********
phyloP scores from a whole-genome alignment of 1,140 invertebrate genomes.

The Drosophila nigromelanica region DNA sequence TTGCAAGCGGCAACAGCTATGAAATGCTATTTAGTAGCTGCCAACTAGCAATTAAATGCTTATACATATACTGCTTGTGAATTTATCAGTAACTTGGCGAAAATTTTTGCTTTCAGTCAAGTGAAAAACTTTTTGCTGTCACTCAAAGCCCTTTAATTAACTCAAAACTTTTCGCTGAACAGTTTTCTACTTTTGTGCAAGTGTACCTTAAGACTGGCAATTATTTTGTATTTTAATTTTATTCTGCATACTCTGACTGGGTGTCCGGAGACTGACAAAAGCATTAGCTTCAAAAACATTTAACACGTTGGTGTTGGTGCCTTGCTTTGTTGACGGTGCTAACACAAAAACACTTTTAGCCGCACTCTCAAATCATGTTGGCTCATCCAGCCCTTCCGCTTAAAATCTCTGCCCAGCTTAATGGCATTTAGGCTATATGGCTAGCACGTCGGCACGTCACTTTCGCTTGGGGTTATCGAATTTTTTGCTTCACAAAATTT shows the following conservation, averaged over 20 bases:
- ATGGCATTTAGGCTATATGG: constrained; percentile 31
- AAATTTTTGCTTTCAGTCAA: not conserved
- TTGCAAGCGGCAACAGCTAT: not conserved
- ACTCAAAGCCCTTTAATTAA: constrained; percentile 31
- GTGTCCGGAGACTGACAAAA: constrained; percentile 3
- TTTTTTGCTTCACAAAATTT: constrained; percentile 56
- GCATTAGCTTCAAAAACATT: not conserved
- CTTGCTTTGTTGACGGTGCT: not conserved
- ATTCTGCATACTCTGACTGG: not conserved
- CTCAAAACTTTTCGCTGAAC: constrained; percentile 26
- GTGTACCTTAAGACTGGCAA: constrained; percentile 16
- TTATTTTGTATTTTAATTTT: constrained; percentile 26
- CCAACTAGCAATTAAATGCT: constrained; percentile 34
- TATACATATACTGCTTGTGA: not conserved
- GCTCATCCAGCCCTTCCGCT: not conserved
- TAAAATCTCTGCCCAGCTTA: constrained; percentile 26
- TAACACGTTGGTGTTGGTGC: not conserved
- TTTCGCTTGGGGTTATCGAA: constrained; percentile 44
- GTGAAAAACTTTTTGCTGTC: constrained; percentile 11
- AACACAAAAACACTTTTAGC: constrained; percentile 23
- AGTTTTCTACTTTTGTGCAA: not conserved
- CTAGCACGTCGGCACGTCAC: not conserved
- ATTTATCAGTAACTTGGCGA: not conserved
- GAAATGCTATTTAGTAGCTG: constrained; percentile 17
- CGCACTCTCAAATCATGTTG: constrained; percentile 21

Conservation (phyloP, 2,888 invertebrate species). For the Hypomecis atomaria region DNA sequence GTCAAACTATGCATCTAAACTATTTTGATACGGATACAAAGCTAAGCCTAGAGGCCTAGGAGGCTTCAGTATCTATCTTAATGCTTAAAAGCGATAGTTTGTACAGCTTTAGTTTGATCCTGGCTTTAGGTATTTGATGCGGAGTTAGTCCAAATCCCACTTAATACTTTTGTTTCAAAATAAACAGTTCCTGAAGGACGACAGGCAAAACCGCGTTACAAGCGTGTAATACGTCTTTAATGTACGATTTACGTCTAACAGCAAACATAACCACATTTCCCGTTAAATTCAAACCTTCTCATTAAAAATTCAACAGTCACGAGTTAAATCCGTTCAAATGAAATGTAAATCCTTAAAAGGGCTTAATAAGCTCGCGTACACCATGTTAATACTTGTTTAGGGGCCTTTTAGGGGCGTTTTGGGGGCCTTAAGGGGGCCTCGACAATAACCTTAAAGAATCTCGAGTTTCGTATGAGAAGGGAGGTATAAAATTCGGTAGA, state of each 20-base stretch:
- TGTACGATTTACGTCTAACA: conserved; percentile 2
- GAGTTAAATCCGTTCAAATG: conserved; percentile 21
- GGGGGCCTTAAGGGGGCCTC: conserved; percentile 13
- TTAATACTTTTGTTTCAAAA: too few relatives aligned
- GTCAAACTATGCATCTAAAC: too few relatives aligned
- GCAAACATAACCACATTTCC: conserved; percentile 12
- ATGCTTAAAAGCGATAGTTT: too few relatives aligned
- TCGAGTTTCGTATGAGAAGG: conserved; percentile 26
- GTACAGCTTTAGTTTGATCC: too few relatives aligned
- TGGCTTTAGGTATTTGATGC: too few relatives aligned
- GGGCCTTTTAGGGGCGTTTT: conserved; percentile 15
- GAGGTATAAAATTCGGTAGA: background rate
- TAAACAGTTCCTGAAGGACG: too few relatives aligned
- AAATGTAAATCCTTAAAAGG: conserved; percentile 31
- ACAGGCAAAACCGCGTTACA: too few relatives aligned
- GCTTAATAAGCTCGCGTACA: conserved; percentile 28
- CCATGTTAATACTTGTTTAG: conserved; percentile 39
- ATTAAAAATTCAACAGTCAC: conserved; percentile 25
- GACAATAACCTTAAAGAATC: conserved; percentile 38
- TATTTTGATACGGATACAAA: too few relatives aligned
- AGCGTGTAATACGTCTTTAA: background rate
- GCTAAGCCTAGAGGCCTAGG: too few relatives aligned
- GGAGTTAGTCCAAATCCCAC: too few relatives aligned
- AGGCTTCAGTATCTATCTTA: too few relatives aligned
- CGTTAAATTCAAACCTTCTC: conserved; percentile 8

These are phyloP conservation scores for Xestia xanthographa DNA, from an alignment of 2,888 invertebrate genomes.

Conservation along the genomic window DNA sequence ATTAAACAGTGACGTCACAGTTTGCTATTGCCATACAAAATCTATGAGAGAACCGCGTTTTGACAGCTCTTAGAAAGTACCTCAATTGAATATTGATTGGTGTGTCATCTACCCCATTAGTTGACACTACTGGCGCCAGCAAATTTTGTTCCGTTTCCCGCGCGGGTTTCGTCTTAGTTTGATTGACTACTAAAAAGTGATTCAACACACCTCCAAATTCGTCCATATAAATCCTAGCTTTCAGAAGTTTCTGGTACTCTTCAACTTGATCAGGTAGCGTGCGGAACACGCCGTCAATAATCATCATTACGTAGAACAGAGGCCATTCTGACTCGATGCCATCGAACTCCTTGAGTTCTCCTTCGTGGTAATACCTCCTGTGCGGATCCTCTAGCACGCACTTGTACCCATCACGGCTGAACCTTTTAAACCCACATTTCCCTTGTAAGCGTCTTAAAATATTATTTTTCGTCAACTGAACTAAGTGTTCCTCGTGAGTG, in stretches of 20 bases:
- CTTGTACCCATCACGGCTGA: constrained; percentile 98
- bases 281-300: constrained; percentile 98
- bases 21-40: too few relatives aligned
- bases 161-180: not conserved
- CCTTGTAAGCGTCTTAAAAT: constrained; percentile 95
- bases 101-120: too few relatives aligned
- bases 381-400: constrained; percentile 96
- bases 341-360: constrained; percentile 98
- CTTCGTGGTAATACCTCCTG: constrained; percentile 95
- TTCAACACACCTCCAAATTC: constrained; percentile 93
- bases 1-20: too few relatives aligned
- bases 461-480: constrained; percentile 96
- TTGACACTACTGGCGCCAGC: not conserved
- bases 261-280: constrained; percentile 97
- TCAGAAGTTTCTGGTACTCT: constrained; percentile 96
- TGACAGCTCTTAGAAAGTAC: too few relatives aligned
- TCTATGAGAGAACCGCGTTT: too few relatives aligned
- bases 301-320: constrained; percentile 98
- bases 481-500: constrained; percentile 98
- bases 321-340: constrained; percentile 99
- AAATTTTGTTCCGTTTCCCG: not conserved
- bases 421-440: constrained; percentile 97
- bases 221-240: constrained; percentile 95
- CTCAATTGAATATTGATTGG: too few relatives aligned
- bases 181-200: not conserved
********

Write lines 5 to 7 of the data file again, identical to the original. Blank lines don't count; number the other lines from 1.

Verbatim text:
- TTGCAAGCGGCAACAGCTAT: not conserved
- ACTCAAAGCCCTTTAATTAA: constrained; percentile 31
- GTGTCCGGAGACTGACAAAA: constrained; percentile 3